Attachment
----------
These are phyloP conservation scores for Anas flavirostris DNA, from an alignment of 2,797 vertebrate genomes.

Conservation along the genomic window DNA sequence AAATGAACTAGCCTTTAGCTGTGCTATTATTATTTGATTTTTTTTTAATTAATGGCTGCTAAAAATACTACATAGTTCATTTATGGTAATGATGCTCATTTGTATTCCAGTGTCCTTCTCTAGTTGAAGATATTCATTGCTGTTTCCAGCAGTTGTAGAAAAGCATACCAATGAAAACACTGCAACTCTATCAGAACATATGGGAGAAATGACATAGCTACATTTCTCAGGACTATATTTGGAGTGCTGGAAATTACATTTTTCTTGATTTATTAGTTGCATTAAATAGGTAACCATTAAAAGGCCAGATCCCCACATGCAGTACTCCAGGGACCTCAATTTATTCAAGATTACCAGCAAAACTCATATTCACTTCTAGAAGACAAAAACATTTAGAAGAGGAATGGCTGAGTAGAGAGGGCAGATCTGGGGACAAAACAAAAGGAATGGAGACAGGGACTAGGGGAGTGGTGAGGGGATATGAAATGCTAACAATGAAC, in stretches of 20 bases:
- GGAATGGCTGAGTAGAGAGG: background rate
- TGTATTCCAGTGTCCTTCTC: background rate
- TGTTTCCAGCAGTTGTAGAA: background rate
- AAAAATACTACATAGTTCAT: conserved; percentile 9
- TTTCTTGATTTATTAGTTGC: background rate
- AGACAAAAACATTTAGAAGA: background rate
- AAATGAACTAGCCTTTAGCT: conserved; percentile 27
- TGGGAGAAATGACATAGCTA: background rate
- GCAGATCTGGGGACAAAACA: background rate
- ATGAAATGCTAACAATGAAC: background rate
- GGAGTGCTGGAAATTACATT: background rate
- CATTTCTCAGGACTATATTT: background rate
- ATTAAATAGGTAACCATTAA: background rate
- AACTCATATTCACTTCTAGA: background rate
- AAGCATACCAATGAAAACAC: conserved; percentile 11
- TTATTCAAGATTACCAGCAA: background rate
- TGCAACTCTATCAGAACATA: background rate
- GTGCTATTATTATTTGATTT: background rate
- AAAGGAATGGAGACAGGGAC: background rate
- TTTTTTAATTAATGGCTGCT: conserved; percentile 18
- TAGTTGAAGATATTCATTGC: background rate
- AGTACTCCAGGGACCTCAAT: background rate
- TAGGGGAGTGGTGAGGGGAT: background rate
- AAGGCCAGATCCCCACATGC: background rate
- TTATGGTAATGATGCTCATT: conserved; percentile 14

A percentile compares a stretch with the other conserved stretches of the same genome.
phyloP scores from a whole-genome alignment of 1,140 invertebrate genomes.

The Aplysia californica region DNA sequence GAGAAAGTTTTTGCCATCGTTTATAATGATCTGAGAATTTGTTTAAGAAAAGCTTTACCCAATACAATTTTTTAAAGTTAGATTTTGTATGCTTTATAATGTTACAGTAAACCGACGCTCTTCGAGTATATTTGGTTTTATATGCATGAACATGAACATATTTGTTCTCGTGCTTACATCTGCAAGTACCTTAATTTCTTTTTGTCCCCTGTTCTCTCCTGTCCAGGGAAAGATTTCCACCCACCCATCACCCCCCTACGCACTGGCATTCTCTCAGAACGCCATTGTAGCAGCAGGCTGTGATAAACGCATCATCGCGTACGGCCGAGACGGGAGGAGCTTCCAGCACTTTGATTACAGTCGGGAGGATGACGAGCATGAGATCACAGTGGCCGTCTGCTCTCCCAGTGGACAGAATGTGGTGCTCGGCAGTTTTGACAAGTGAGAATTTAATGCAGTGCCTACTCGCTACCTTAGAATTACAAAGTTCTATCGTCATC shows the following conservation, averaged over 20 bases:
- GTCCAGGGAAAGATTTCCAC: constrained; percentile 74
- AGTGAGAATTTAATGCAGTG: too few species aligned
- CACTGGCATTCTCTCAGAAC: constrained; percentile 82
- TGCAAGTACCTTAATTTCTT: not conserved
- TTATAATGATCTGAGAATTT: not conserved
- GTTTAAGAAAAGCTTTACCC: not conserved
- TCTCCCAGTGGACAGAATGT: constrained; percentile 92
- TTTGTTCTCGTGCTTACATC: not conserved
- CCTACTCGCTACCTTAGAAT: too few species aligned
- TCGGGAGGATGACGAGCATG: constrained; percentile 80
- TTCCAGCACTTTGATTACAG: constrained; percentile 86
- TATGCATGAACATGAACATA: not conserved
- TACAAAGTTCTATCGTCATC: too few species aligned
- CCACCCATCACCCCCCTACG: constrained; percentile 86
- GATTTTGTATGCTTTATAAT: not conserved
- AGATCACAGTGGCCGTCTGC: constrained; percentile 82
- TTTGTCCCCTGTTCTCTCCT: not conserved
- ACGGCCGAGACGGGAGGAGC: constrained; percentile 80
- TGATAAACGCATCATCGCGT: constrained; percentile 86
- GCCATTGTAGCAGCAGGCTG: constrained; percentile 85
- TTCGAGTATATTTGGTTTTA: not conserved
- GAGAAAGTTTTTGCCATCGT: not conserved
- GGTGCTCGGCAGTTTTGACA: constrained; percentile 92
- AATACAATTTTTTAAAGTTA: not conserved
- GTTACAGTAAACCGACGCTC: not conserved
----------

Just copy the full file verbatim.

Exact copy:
These are phyloP conservation scores for Anas flavirostris DNA, from an alignment of 2,797 vertebrate genomes.

Conservation along the genomic window DNA sequence AAATGAACTAGCCTTTAGCTGTGCTATTATTATTTGATTTTTTTTTAATTAATGGCTGCTAAAAATACTACATAGTTCATTTATGGTAATGATGCTCATTTGTATTCCAGTGTCCTTCTCTAGTTGAAGATATTCATTGCTGTTTCCAGCAGTTGTAGAAAAGCATACCAATGAAAACACTGCAACTCTATCAGAACATATGGGAGAAATGACATAGCTACATTTCTCAGGACTATATTTGGAGTGCTGGAAATTACATTTTTCTTGATTTATTAGTTGCATTAAATAGGTAACCATTAAAAGGCCAGATCCCCACATGCAGTACTCCAGGGACCTCAATTTATTCAAGATTACCAGCAAAACTCATATTCACTTCTAGAAGACAAAAACATTTAGAAGAGGAATGGCTGAGTAGAGAGGGCAGATCTGGGGACAAAACAAAAGGAATGGAGACAGGGACTAGGGGAGTGGTGAGGGGATATGAAATGCTAACAATGAAC, in stretches of 20 bases:
- GGAATGGCTGAGTAGAGAGG: background rate
- TGTATTCCAGTGTCCTTCTC: background rate
- TGTTTCCAGCAGTTGTAGAA: background rate
- AAAAATACTACATAGTTCAT: conserved; percentile 9
- TTTCTTGATTTATTAGTTGC: background rate
- AGACAAAAACATTTAGAAGA: background rate
- AAATGAACTAGCCTTTAGCT: conserved; percentile 27
- TGGGAGAAATGACATAGCTA: background rate
- GCAGATCTGGGGACAAAACA: background rate
- ATGAAATGCTAACAATGAAC: background rate
- GGAGTGCTGGAAATTACATT: background rate
- CATTTCTCAGGACTATATTT: background rate
- ATTAAATAGGTAACCATTAA: background rate
- AACTCATATTCACTTCTAGA: background rate
- AAGCATACCAATGAAAACAC: conserved; percentile 11
- TTATTCAAGATTACCAGCAA: background rate
- TGCAACTCTATCAGAACATA: background rate
- GTGCTATTATTATTTGATTT: background rate
- AAAGGAATGGAGACAGGGAC: background rate
- TTTTTTAATTAATGGCTGCT: conserved; percentile 18
- TAGTTGAAGATATTCATTGC: background rate
- AGTACTCCAGGGACCTCAAT: background rate
- TAGGGGAGTGGTGAGGGGAT: background rate
- AAGGCCAGATCCCCACATGC: background rate
- TTATGGTAATGATGCTCATT: conserved; percentile 14

A percentile compares a stretch with the other conserved stretches of the same genome.
phyloP scores from a whole-genome alignment of 1,140 invertebrate genomes.

The Aplysia californica region DNA sequence GAGAAAGTTTTTGCCATCGTTTATAATGATCTGAGAATTTGTTTAAGAAAAGCTTTACCCAATACAATTTTTTAAAGTTAGATTTTGTATGCTTTATAATGTTACAGTAAACCGACGCTCTTCGAGTATATTTGGTTTTATATGCATGAACATGAACATATTTGTTCTCGTGCTTACATCTGCAAGTACCTTAATTTCTTTTTGTCCCCTGTTCTCTCCTGTCCAGGGAAAGATTTCCACCCACCCATCACCCCCCTACGCACTGGCATTCTCTCAGAACGCCATTGTAGCAGCAGGCTGTGATAAACGCATCATCGCGTACGGCCGAGACGGGAGGAGCTTCCAGCACTTTGATTACAGTCGGGAGGATGACGAGCATGAGATCACAGTGGCCGTCTGCTCTCCCAGTGGACAGAATGTGGTGCTCGGCAGTTTTGACAAGTGAGAATTTAATGCAGTGCCTACTCGCTACCTTAGAATTACAAAGTTCTATCGTCATC shows the following conservation, averaged over 20 bases:
- GTCCAGGGAAAGATTTCCAC: constrained; percentile 74
- AGTGAGAATTTAATGCAGTG: too few species aligned
- CACTGGCATTCTCTCAGAAC: constrained; percentile 82
- TGCAAGTACCTTAATTTCTT: not conserved
- TTATAATGATCTGAGAATTT: not conserved
- GTTTAAGAAAAGCTTTACCC: not conserved
- TCTCCCAGTGGACAGAATGT: constrained; percentile 92
- TTTGTTCTCGTGCTTACATC: not conserved
- CCTACTCGCTACCTTAGAAT: too few species aligned
- TCGGGAGGATGACGAGCATG: constrained; percentile 80
- TTCCAGCACTTTGATTACAG: constrained; percentile 86
- TATGCATGAACATGAACATA: not conserved
- TACAAAGTTCTATCGTCATC: too few species aligned
- CCACCCATCACCCCCCTACG: constrained; percentile 86
- GATTTTGTATGCTTTATAAT: not conserved
- AGATCACAGTGGCCGTCTGC: constrained; percentile 82
- TTTGTCCCCTGTTCTCTCCT: not conserved
- ACGGCCGAGACGGGAGGAGC: constrained; percentile 80
- TGATAAACGCATCATCGCGT: constrained; percentile 86
- GCCATTGTAGCAGCAGGCTG: constrained; percentile 85
- TTCGAGTATATTTGGTTTTA: not conserved
- GAGAAAGTTTTTGCCATCGT: not conserved
- GGTGCTCGGCAGTTTTGACA: constrained; percentile 92
- AATACAATTTTTTAAAGTTA: not conserved
- GTTACAGTAAACCGACGCTC: not conserved